Our Burning Planet


Understanding and coming to terms with the socioeconomic value of marine protected areas

Understanding and coming to terms with the socioeconomic value of marine protected areas
A general view of Saldanha Bay from Langebaan - a town in the Western Cape province of South Africa - dependent on the harvesting economy. (Photo: Gallo Images/Jacques Stander)

Conservation isn’t a privilege, but a value that all communities should embrace. 

The obvious value of a marine protected area (MPA), which places limits on human activity, is the conservation of ecosystems and marine life. But Pierre de Villiers, senior manager for Cape Nature, spoke at the recent Plett Marine Science Symposium about the socioeconomic value of MPAs for people, such as upliftment and upskilling projects that provide opportunities for communities who were historically dependent on the harvesting economy.

De Villiers explained to DM168 that it’s important to monitor the natural changes and increase in marine life populations, and this is where the communities come in. MPAs are also used to track climate change because they function as a site for long monitoring to evaluate “natural” change over time.

After identifying an area with ecosystems and species in need of protection, a marine protected area is developed, a process that involves public participation — engaging with the community that will be affected. This includes those projects that give communities alternative employment opportunities.

One of these projects is the Marine and Coastal Community Monitors, a WWF project in partnership with Cape Nature (which provides the on-the-ground experience) and Overstrand Municipality.

The programme started in 2019, when a group of mostly young people from the Kogelberg fishing communities — Kleinmond, Betty’s Bay and Pringle Bay — started studying criminal law enforcement programmes through the Nelson Mandela Metropolitan University to become coastal monitors. Their role includes monitoring and capturing data on coasts — reporting on stranding networks, mortalities (such as birds, seals, dassies), human activities, estuary pollution, and cleaning up pollution.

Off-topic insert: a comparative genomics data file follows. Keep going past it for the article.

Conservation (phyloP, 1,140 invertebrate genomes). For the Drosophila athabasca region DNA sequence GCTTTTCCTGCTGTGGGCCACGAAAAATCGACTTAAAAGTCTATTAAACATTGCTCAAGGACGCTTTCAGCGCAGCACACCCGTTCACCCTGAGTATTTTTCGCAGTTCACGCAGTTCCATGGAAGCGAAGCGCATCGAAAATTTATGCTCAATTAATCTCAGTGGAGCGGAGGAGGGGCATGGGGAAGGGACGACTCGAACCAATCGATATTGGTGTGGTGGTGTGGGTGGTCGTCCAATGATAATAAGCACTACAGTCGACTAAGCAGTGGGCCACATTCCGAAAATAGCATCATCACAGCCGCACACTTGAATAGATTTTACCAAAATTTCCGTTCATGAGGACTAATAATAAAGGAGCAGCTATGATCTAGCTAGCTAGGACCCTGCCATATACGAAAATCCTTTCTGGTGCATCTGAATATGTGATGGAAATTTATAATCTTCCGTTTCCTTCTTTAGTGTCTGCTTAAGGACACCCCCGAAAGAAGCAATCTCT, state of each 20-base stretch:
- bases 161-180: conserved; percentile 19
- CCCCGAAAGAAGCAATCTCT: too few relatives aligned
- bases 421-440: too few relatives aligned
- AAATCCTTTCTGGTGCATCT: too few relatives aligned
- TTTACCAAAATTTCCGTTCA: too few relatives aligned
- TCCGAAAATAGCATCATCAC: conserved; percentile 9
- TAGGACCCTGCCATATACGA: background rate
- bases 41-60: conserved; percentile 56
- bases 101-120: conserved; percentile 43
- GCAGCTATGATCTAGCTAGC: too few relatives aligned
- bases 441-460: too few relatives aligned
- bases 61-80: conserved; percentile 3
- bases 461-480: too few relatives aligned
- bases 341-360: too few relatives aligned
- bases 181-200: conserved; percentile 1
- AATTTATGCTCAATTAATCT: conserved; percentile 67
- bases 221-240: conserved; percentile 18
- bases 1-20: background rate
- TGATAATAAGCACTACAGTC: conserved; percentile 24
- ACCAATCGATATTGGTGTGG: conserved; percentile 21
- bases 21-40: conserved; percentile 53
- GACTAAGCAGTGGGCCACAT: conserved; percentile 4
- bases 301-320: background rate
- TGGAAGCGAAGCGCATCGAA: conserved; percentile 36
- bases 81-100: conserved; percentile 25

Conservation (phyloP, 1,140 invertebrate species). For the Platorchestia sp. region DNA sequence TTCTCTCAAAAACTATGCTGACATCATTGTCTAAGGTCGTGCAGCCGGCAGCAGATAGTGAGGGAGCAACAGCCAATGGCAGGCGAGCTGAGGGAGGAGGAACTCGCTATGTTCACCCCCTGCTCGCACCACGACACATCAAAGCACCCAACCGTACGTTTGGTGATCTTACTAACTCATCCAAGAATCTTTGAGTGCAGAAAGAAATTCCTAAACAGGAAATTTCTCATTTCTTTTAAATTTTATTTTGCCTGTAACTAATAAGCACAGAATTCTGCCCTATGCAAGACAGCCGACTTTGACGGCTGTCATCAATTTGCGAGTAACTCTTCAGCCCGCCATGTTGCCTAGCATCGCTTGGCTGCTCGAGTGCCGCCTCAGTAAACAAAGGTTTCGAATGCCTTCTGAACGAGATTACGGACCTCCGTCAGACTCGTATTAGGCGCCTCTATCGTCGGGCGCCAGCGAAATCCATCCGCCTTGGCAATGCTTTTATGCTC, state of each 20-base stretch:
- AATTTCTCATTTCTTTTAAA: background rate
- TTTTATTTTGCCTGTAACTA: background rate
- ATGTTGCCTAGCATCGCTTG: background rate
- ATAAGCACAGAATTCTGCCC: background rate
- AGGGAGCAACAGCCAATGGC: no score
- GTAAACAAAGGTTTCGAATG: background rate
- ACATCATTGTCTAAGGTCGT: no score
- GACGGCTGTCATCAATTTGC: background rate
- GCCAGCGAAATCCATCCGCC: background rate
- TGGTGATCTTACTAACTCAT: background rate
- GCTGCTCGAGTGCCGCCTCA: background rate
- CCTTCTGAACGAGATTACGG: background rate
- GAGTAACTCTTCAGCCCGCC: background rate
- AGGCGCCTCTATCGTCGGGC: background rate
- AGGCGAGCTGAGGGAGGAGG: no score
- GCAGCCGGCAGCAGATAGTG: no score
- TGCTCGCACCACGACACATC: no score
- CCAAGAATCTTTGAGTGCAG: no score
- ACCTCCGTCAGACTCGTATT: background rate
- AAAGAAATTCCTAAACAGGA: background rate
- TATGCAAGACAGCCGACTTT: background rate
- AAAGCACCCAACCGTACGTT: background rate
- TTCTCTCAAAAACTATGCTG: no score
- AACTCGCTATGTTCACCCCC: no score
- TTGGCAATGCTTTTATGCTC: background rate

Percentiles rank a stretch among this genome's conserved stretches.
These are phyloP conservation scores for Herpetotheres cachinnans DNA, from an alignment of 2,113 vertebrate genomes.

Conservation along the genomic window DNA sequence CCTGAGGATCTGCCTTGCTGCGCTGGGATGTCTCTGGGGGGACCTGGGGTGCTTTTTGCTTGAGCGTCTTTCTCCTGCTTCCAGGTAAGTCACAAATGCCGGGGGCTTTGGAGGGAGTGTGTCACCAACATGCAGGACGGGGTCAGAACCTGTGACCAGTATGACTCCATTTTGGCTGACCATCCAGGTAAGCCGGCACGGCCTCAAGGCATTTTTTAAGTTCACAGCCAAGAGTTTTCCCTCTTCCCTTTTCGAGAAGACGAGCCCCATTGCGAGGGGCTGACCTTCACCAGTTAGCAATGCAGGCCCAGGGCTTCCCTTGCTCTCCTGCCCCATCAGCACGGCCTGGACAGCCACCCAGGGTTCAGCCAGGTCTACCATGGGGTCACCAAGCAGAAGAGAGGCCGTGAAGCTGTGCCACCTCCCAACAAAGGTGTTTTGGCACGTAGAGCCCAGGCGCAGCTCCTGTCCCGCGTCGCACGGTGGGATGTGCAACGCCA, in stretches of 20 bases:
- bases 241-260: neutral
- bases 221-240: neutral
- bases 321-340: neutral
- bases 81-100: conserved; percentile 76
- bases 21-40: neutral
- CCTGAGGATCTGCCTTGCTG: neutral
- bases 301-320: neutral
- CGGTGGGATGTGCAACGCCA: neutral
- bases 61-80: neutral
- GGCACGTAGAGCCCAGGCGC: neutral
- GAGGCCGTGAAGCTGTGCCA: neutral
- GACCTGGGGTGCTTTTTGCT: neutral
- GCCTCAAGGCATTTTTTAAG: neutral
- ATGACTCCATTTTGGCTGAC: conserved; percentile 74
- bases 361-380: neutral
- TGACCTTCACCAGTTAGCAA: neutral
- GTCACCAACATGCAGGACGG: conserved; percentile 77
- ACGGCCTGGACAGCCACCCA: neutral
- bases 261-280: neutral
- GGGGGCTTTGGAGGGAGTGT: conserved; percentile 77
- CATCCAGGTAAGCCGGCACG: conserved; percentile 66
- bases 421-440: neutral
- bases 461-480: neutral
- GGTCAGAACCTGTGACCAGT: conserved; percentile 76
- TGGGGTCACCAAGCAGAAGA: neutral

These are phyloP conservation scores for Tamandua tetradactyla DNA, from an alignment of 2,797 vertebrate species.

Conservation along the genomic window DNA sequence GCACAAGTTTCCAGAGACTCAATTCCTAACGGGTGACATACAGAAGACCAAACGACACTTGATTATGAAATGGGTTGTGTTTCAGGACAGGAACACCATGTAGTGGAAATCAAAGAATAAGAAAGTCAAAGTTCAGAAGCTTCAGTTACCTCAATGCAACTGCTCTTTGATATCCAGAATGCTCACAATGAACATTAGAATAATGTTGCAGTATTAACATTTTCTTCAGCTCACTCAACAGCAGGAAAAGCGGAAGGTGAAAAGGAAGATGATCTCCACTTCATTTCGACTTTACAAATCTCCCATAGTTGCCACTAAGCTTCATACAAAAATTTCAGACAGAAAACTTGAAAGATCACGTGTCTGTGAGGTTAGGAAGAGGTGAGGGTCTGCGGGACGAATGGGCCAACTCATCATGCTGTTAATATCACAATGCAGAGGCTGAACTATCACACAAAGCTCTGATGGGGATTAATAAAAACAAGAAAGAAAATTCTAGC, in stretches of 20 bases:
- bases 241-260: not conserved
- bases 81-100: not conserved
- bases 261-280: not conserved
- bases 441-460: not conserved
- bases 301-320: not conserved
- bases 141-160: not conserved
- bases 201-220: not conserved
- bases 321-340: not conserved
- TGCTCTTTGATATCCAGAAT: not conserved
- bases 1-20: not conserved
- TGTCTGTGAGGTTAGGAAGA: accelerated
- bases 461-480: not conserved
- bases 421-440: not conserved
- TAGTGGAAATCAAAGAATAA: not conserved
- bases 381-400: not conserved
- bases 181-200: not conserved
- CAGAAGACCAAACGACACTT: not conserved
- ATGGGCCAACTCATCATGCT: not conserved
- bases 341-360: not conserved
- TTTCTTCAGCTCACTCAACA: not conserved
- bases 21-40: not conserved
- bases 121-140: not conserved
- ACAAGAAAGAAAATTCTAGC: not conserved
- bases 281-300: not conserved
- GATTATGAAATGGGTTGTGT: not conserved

This year, they are studying towards their Higher Certificate in Criminal Justice. With this certificate, says Kholofelo Ramokone, project coordinator for Small Scale Fisheries, Marine Programme at the WWF South Africa, they can apply to work with law enforcement or Cape Nature.

Most coastal MPAs are zoned for multiple uses. This ensures that local community members are able to access marine resources where appropriate. Photographer: Judy Mann

One of the programme participants, Kopanang Jankie, from Kleinmond, was working as a carpenter before he joined the programme when he was 22.

At that time he didn’t care much about the marine environment — it was just an opportunity to study further and get employment in a tough economic climate.

“But as time goes, I saw the importance and the difference that my team and I are bringing to the ocean,” said Jankie, recalling how when he was a child visiting the ocean he would play with oystercatcher eggs, not realising the value of them, and he didn’t understand the impact of littering.

“People … they depend on the ocean, and so it’s important for us to save it and to take care of it.”

Marcelin Barry, whose mother catches fish for a living, has always had a relationship with the ocean. But when he first joined the programme, it was also just about getting a job.

“But eventually when you start doing this every day … it becomes a lifestyle for you. Everything changed,” said Barry. “Especially when you see how people look at you now. They don’t just see people walking around the coast, they even ask questions [about the marine environment]. We can easily tell them what is happening because of the daily activities that we are doing, and the importance of it.”